Christine Stuart photo

Co-chairman of the legislature’s Public Health Committee, Rep. Peggy Sayers, D-Windsor Locks, was grilled by her constituents on her support for a single-payer universal health care system.

More than 60 residents packed a room at the Windsor Community Center Thursday to share their health care stories and attempt to convince Sayers single-payer is the way to go.

But Sayers remained unconvinced.

One woman said managed care organizations and the insurance industry has a lot they can sacrifice in administrative costs which are passed along to consumers. Sayers dodged the issue by saying she suspects the Human Services and Insurance and Real Estate Committees are handling those issues.

She said the issues regarding health care that pertain to the Public Health Committee include things such as electronic records and chronic disease management. But HealthCare4Everyone that sponsored the event thought Sayers committee passed a single-payer bill out of committee Thursday.

The bill they were referring to HB 6693 “An Act Concerning the Creation of a State Health Care Plan,” provides for the creation of a state health care plan to provide quality, affordable health care coverage to all residents of Connecticut, which shall be funded by employer and individual contributions. Sayers said they were mistaken that this is not a single-payer bill.

She said she still has questions about how beneficial a single-payer system would be especially for her district where two insurance companies are moving in. She said she worries that with a single-payer system insurance companies would move out of the state or lay-off their employees many of whom are her constituents.

One man said that the United States is ranked 37th in the world when it comes to health care. He wondered out loud “What are we gaining by maintaining the current system?” Windsor Councilman Al Simon said the current system where one neighbor may have better employer benefits than another is fundamentally wrong. He said the problem with the current system is that it doesn’t address the issue of cost, which makes it unaffordable. Rose Mary O’Connell said even with some minor changes to the current system “you’re still dealing with a fragmented and inefficient system.”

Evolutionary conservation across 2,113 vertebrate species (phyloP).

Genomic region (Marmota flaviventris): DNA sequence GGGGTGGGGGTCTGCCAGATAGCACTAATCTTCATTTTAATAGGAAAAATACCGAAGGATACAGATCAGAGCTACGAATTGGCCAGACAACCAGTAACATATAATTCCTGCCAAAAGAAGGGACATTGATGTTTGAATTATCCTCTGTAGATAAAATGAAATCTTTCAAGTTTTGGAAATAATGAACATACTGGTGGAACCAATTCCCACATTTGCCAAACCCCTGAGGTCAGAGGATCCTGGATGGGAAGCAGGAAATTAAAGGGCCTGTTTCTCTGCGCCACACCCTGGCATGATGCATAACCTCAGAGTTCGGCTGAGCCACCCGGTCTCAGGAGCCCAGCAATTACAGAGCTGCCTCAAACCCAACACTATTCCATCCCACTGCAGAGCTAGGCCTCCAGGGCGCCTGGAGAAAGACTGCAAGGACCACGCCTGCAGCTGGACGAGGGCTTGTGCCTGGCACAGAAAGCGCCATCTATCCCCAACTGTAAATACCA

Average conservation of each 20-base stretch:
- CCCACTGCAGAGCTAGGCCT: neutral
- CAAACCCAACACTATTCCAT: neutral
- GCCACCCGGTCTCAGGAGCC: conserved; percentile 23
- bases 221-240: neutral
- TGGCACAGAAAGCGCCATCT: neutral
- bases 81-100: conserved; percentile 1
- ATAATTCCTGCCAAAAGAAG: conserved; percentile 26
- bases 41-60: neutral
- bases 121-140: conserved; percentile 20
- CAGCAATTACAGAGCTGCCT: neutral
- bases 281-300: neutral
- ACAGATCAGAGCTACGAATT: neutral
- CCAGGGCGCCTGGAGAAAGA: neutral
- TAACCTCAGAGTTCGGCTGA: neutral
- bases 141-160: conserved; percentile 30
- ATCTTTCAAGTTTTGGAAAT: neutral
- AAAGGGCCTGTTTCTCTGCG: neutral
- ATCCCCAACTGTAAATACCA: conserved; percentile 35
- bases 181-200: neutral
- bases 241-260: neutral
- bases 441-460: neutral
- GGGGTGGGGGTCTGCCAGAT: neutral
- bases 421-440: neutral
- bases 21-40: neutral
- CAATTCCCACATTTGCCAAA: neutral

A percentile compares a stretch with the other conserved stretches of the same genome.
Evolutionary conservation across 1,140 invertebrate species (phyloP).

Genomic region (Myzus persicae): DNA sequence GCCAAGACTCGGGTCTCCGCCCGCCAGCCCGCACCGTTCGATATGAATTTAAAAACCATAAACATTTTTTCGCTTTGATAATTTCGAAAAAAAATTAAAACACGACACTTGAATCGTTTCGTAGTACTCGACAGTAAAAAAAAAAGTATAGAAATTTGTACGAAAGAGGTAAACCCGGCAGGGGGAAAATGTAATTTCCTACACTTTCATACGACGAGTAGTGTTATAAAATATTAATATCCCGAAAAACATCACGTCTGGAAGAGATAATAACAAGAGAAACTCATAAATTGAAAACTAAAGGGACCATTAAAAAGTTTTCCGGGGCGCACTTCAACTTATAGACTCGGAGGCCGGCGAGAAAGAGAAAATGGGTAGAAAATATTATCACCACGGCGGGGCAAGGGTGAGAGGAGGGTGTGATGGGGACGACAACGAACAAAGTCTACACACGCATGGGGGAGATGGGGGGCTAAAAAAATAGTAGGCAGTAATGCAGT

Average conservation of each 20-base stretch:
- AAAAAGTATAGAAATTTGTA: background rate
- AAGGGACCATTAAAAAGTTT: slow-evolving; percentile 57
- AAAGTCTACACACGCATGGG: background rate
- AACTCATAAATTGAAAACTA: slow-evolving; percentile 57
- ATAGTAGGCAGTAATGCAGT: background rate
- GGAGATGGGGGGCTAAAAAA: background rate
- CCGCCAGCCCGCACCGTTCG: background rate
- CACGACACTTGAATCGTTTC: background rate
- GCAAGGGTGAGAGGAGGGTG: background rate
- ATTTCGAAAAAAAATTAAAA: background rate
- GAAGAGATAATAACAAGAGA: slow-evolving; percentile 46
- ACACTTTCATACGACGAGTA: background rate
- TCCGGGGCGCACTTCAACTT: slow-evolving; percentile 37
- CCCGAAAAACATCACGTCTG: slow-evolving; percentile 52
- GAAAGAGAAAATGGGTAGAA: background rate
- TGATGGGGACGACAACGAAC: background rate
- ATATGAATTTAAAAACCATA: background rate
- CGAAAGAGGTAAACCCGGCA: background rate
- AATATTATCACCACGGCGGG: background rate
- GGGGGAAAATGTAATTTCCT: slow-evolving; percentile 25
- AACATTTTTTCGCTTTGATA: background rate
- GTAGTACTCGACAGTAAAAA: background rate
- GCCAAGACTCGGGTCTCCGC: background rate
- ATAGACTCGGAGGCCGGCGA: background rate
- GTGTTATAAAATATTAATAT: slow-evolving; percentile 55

In an Insurance and Real Estate Committee hearing Tuesday state Rep. John Geragosian, D-New Britain, asked the two insurance executives who testified in favor of an insurance industry preservation bill why should legislators and the public trust the market-based insurance industry that got us to this point. David Fusco, president of Anthem Blue Cross and Blue Shield in Connecticut, said, the insurance industry is coming up with innovative ways to cover many of the uninsured and small business owners in the state. Fusco said it’s unfair to compare the administration of Medicaid with the administration of commercial insurance companies, like Blue Cross and Blue Shield.

Geragosian followed up with a question about what is considered an administrative cost?
“Is advertising considered part of your administrative costs?” Geragosian asked.
Fusco said advertising is part of our administrative costs. And what about those skybox seats Geragosian wondered outloud.

ConnectiCare CEO Mickey Hebert said there are other wellness and chronic disease programs his company administers that count towards the administrative cost of the insurance, which he estimated at about 16 percent. Medicaid’s administrative costs are around 3 percent.

Aren’t these administrative costs something the legislature should be looking at? Sayers said that’s the state Insurance Department’s job.

O’Connell, a nurse by profession, said no matter what the state does it has to take the HMO’s and managed care organizations out of the system. She said the state should look at the administration of Medicare as a model for its system.